Introduction to Parallel Computing - Syllabus

Universität Kassel - Sommersemester 2016

Matthias K. Gobbert - University of Maryland, Baltimore County

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Basic Information

Course Description

Parallel computing has become an ubiquitous way to perform computer simulations involving large amounts of data or intensive calculations. The basic purpose of using several processors is to speed up computations of large problems by distributing the work. But large problems typically involve vast quantities of data as well; by pooling the memory from several processors, problems of previously unsolvable size can now be tackled in reasonable time.

This course will introduce the basic aspects of parallel programming and the algorithmic considerations involved in designed scalable parallel numerical methods. The programming will use MPI (Message Passing Interface), the most common library of parallel communication commands for distributed-memory clusters with multi-core CPUs. Several application examples will demonstrate how parallel computing can be used to solve large problems in practice. We will also consider the options for taking advantage of state-of-the-art massively parallel GPUs (graphics processing units) and cutting-edge many-core Intel Xeon Phi accelerators.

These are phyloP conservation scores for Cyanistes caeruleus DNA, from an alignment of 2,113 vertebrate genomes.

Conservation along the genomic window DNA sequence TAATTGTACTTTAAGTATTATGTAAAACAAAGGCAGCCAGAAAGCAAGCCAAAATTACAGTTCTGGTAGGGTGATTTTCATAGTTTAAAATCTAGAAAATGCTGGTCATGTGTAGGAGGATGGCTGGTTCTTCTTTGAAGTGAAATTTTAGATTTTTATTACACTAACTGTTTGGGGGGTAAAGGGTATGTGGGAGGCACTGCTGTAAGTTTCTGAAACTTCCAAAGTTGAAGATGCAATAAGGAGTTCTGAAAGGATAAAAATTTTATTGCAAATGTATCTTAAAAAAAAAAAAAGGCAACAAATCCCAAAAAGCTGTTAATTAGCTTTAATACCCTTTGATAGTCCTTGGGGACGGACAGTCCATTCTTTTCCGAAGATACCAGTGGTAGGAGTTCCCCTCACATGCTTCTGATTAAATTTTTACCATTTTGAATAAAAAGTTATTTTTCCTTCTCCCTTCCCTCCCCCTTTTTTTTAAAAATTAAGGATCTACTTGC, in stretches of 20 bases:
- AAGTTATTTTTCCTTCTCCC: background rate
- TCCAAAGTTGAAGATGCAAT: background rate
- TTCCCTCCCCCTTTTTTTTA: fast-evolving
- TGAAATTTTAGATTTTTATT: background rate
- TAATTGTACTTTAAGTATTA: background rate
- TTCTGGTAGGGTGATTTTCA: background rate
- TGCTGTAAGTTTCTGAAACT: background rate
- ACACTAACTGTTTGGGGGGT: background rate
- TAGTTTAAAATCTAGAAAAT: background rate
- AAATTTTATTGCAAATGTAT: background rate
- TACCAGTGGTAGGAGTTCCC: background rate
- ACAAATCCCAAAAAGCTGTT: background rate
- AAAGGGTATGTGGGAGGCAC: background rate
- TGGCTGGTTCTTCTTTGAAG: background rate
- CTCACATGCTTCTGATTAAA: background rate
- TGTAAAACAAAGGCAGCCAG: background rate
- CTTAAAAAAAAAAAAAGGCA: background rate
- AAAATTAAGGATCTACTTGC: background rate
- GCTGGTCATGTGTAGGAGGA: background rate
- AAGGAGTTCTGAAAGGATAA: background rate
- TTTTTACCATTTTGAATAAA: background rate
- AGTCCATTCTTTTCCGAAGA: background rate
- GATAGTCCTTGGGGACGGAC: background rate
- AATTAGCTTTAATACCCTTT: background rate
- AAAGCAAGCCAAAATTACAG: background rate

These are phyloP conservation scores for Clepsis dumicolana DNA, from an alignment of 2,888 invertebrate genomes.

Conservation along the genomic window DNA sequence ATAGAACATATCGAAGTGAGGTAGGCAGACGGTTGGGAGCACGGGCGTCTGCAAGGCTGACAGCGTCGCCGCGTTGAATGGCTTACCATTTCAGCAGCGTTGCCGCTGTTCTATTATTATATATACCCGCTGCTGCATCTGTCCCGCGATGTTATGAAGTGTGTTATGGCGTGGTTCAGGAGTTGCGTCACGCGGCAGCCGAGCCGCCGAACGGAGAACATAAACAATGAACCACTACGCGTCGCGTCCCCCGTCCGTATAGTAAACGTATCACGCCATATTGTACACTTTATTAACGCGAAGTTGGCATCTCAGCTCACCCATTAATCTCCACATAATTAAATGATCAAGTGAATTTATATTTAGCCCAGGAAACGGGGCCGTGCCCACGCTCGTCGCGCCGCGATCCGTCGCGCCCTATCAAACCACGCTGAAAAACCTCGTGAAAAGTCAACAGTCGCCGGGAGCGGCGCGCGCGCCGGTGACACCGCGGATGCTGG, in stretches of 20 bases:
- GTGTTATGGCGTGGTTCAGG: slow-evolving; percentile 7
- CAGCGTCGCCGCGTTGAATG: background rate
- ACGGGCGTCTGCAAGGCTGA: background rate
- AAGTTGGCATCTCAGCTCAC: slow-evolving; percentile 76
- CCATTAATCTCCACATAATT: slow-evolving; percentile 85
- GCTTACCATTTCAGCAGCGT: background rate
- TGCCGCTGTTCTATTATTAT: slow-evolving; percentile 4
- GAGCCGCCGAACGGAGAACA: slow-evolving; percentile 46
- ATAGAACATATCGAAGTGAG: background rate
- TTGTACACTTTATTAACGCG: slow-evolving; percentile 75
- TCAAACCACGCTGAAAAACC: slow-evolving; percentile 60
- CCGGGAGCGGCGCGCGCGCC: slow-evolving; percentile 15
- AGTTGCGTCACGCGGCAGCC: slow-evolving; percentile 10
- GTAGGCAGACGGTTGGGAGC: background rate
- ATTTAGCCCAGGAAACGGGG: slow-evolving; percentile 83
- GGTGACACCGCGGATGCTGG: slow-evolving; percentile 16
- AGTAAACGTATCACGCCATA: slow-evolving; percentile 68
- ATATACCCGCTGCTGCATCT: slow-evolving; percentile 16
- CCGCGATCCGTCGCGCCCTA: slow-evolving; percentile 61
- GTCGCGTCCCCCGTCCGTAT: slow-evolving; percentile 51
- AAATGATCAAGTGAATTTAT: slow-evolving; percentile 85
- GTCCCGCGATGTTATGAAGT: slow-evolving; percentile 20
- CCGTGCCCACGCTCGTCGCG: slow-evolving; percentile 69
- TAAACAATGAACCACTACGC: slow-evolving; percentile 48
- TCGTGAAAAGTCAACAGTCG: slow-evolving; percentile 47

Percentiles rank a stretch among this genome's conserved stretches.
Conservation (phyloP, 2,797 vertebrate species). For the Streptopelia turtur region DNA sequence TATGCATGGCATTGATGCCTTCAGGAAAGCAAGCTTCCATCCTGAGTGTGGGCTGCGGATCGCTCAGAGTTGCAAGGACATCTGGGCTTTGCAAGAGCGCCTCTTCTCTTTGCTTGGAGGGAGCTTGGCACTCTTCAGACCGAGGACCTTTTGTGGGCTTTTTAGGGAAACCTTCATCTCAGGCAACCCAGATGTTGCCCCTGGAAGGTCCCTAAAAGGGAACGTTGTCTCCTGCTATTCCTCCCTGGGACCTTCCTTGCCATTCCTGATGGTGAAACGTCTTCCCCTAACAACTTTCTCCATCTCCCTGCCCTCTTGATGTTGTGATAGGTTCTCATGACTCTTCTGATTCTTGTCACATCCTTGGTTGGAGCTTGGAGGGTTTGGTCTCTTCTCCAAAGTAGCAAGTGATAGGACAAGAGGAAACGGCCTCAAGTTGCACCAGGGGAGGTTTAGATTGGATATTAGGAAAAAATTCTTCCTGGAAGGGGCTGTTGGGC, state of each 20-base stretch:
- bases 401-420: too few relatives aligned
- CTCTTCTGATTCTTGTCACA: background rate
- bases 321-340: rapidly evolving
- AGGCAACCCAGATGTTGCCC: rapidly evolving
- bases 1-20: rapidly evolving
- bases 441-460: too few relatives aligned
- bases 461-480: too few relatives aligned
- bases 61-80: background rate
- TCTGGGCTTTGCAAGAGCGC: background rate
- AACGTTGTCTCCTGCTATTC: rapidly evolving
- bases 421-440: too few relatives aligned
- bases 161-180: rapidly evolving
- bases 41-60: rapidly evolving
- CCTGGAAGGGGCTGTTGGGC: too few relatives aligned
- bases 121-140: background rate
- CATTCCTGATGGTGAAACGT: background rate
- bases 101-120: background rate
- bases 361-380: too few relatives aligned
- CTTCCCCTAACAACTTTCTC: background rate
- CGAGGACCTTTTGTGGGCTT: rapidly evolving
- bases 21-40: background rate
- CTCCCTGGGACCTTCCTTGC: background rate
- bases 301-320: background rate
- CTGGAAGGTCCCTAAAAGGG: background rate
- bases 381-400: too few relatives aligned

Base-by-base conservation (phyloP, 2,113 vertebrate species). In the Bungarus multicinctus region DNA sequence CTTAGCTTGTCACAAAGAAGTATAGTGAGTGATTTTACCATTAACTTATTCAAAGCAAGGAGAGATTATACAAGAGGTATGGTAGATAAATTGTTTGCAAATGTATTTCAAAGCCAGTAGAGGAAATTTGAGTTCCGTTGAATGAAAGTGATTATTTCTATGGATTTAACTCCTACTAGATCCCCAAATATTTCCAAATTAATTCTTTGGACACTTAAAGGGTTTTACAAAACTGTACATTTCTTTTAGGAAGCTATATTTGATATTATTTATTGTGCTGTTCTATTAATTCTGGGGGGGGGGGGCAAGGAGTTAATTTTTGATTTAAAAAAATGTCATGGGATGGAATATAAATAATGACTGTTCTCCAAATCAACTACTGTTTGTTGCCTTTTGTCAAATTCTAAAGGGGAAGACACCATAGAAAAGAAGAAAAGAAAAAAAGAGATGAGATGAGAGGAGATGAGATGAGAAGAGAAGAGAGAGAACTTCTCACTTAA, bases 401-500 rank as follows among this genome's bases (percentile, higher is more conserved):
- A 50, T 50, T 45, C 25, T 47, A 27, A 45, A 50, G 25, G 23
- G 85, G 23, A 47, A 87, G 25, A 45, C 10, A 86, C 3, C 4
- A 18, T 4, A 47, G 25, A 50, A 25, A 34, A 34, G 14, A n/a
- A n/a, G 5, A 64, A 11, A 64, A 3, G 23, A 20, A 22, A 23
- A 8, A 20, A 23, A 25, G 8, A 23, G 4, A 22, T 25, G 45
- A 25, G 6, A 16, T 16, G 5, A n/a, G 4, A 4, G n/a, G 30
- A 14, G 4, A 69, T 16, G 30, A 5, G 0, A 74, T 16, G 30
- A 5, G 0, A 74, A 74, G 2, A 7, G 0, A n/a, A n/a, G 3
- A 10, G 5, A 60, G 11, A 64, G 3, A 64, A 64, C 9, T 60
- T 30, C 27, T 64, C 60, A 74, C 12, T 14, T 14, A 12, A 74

The class will include an efficient introduction to the Linux operating system as installed on the cluster used, and it will include a review of serial programming in the source code language C that is integrated into the initial presentation of sample codes. This review assumes some experience with compiling and debugging in a high-level source code programming language. It will only include a restricted set of features of C, but these are selected to be sufficient for work on the homework assignments in the class.

Learning Goals

By the end of this course, you should:

Other Information

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This page version 1.0, April 2016.